Tomorrow the stars, today the Web

NASA Web sites have to handle 'mad spikes and swings'

NASA has no trouble setting its sights on the 'billions and billions' of stars in space; it's the proliferation of millions and millions of pages in cyberspace that is getting harder to track.

The space agency has 7,500 Web sites with 20 million to 40 million documents, according to Nitin S. Naik, NASA's chief technology officer, who spoke at last year's Gilbane conference in Washington.

At NASA, Web governance is decentralized, with each program running its own site, said NASA spokesman Brian Dunbar.

The CIO's office is responsible for security and overall Web policies, while the public affairs office has jurisdiction over content. But program offices have a fair amount of autonomy, Dunbar said.

NASA has 'mad spikes and swings' in the numbers of visitors to its Web sites, Dunbar said. Unlike other federal agencies, where the public would visit a site to download forms or find out how to calculate benefits, NASA's main product for the public is purely informational: It's all about space.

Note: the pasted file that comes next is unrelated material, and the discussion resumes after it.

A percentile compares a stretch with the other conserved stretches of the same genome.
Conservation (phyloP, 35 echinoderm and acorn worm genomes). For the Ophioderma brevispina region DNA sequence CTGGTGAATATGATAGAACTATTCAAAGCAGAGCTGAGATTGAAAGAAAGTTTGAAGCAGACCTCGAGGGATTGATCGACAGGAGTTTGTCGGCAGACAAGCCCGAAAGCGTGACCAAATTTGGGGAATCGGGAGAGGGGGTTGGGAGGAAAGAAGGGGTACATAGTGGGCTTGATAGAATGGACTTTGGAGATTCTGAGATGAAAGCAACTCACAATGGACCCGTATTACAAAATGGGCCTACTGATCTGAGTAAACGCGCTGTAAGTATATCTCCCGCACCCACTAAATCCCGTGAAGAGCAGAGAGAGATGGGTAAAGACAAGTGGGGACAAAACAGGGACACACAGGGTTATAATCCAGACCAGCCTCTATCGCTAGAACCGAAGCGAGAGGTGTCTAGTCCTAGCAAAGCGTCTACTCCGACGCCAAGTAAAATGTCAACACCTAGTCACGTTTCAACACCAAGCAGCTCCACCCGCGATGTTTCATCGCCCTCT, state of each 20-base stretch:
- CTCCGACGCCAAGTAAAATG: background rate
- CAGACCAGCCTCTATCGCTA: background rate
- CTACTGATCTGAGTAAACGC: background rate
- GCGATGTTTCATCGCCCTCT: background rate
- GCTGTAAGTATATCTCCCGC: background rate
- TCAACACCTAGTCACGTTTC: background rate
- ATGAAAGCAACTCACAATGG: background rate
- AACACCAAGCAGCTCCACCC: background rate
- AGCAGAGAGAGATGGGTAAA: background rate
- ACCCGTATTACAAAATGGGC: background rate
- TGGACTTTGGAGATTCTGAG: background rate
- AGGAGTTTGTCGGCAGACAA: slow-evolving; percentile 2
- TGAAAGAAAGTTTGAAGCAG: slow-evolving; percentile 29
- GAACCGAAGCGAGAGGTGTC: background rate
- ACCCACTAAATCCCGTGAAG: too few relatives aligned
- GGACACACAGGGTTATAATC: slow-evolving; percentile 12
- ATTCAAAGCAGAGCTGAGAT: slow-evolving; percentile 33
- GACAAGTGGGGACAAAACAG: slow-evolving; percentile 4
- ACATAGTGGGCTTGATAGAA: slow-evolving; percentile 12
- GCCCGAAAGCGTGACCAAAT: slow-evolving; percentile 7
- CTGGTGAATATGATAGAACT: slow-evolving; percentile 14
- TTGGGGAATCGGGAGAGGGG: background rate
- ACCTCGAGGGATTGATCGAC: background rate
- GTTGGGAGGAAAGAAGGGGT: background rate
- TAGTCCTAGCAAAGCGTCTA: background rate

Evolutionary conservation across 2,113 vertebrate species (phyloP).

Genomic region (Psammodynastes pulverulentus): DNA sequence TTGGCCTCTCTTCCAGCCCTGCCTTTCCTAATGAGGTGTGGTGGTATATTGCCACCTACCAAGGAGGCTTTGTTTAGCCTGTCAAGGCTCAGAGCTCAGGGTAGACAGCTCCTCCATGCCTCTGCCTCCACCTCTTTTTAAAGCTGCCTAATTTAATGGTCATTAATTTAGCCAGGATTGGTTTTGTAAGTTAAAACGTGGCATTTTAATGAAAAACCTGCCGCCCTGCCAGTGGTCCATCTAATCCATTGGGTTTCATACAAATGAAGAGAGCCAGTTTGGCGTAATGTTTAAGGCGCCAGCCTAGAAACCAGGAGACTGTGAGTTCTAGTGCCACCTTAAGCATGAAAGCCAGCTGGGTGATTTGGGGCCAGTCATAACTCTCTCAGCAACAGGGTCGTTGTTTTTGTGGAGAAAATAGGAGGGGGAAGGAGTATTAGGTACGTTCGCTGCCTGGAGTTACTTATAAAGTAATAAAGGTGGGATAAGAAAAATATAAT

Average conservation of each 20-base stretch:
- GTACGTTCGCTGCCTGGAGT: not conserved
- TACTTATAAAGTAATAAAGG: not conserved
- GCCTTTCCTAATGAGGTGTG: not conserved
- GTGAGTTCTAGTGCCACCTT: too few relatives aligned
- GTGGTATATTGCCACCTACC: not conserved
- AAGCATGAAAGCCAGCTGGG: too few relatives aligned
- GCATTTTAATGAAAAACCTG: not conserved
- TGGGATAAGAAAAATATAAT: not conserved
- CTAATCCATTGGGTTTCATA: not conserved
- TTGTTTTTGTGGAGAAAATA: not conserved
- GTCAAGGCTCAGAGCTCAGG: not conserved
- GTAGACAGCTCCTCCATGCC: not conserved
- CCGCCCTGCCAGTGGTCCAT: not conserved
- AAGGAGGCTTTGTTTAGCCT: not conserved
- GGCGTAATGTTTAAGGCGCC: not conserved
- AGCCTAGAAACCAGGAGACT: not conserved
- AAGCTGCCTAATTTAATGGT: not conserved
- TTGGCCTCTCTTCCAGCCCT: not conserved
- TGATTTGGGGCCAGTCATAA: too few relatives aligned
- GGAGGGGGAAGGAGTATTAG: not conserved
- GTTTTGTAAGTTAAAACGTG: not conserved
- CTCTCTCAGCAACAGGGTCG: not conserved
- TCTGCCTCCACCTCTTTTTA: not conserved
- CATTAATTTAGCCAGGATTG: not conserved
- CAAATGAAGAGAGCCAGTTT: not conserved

'Whenever there's an eclipse or a shuttle launch or a Mars rover landing, we see huge spikes in traffic,' Dunbar said.

The Web sites have to be able to handle these swings. For example, hours before the space shuttle Columbia blew up on Feb. 1, 2003, NASA had just migrated to a new, more robust hosting structure. The old host had been located in the basement of NASA headquarters. That morning, nasa.gov saw a 175-fold increase in traffic, Dunbar said.

This year NASA started writing policy directives with more strategic direction for how NASA will manage its Web space, Dunbar said.

With all this data floating on the Web, NASA has a real challenge in keeping it all current. It actually costs more to take old Web sites down than to leave them orbiting in cyberspace. 'Are you going to spend your Web money on taking data down?' Dunbar asked.

Trudy Walsh

About the Author

Trudy Walsh is a senior writer for GCN.

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